Microsoft ODF and Cross-Platform RIAs

Summary:Is Ray Ozzie already starting to change the direction of the ship? On Thursday Microsoft announced that they would begin support third party tools which will allow users of Microsoft Office to create and view ODF files. Let's step back for a moment and analyze this with the "sunglasses of RIA" (We have to use sunglasses because the future is bright).

Is Ray Ozzie already starting to change the direction of the ship? On Thursday Microsoft announced that they would begin support third party tools which will allow users of Microsoft Office to create and view ODF files. Let's step back for a moment and analyze this with the "sunglasses of RIA" (We have to use sunglasses because the future is bright). One of the things that has helped the web grow so quickly and organically is the plethora of relatively open standards. RSS, HTML, XML, CSS, JavaScript - the building blocks of the web are all very open and very accessible. This has kept any one company from "owning" the web (though at times Microsoft has tried) and helped foster a lot of innovation.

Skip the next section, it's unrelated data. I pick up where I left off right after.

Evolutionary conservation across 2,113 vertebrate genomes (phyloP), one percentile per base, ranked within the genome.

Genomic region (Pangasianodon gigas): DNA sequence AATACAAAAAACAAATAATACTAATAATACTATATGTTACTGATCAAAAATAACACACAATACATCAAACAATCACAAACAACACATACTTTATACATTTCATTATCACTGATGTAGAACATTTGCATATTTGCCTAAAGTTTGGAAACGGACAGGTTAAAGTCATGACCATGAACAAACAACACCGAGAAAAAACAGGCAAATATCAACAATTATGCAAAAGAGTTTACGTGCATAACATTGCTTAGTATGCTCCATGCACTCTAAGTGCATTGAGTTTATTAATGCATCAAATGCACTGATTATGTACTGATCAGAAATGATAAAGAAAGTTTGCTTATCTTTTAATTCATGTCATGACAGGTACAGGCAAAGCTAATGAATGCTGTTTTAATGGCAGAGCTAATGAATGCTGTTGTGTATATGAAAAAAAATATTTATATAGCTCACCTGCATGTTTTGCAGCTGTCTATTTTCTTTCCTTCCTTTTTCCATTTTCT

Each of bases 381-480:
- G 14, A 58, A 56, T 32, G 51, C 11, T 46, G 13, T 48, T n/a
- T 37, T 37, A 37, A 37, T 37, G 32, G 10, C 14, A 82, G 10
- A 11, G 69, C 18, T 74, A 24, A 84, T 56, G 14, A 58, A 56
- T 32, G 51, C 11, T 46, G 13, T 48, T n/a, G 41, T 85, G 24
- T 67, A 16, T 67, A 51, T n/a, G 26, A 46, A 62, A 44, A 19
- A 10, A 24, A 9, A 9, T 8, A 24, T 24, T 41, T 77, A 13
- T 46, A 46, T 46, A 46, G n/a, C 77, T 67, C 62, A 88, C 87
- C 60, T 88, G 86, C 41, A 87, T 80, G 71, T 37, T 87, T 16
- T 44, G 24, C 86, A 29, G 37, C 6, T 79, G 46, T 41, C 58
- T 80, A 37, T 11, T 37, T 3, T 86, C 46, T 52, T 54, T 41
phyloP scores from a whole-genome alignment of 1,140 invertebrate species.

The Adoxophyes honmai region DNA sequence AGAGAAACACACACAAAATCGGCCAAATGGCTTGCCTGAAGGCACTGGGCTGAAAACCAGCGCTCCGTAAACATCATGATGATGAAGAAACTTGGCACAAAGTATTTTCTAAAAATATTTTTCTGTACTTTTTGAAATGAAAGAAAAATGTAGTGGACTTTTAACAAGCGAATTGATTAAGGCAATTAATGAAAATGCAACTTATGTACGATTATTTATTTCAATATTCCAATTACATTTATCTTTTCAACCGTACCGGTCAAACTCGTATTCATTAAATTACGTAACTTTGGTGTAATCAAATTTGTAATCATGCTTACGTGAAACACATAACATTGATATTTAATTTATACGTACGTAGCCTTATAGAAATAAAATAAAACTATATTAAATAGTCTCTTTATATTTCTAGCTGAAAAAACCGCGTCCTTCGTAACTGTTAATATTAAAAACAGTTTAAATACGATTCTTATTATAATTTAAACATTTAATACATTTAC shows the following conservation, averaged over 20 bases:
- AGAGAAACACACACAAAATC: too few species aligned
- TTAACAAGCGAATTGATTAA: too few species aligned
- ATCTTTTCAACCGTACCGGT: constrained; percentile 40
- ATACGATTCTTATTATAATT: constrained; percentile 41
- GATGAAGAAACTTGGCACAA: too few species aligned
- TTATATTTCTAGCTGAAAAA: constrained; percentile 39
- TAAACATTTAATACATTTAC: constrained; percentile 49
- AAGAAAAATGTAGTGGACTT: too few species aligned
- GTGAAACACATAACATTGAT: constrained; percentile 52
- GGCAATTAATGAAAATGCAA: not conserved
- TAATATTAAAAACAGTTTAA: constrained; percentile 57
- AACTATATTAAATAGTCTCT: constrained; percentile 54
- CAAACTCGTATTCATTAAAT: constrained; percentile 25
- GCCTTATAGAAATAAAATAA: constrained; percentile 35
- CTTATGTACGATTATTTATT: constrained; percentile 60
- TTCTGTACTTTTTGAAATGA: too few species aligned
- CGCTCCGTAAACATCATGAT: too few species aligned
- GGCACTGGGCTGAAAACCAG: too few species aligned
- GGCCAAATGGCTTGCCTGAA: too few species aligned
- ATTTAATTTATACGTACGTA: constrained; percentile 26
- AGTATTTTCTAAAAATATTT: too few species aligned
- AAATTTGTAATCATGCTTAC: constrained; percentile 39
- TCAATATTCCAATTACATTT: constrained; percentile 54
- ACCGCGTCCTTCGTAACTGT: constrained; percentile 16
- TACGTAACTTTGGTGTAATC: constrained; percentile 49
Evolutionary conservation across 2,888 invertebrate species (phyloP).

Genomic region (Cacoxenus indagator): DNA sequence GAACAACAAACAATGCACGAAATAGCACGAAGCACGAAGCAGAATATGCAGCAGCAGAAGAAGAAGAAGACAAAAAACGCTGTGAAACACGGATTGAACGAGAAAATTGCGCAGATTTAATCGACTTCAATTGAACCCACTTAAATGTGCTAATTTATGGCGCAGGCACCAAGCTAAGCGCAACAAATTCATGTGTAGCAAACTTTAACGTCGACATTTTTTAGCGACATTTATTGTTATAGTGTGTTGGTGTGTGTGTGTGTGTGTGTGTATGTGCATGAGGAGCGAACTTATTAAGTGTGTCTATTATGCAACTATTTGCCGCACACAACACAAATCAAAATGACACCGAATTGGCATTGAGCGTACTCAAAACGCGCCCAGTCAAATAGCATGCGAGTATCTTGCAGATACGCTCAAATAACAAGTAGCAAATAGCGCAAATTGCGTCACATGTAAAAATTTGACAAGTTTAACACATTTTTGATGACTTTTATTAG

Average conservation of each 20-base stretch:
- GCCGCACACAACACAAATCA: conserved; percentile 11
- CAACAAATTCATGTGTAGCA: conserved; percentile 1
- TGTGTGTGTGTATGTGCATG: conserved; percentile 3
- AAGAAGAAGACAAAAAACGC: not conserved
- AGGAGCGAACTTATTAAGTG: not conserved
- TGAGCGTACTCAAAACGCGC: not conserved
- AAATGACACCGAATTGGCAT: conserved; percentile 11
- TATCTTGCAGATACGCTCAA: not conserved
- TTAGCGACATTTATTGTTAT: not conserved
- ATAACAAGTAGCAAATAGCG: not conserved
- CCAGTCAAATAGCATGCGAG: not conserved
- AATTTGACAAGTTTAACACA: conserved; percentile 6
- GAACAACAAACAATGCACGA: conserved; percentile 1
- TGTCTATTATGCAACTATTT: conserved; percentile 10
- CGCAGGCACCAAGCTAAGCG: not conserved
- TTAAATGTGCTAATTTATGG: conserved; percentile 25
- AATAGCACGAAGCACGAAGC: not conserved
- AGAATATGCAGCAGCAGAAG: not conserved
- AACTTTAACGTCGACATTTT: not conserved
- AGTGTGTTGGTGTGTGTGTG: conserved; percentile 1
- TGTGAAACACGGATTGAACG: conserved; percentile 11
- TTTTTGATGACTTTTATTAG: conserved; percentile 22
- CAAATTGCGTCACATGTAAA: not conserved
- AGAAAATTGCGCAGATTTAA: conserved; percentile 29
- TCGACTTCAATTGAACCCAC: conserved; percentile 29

With the announcement that Microsoft is going to be working to provide some support (via third parties) to ODF we're seeing the same openness of the web translate into the desktop. As readers here know, I think the desktop as an application platform is an old model that won't survive the end of the decade in its current form. But Microsoft's Office suite is something that is still very entrenched in corporate America. The decision to incorporate some level of ODF into Office is a huge boon for RIA developers.

As our web applications start to look like desktop applications, we need to have the same kind of openness for the desktop that we have for the web. The tools that business users are working with every day can't be replaced overnight, but if you make sure that they can access their data - and they don't see any change in how their documents look - then you will be able to focus on the things that RIAs do better: cross-platform, web accessible, ubiquitous and tiny. Bring the openness of the web into the office and RIAs will be in a position to take advantage of it.

Topics: Microsoft

About

Ryan Stewart holds an economics degree from the University of Pennsylvania and is now a Rich Internet Application developer and industry analyst. After graduating from Penn, he spent two years developing applications for the Wharton School and pushing the idea of the web as a platform for learning. Ryan now lives in Seattle with his wife... Full Bio

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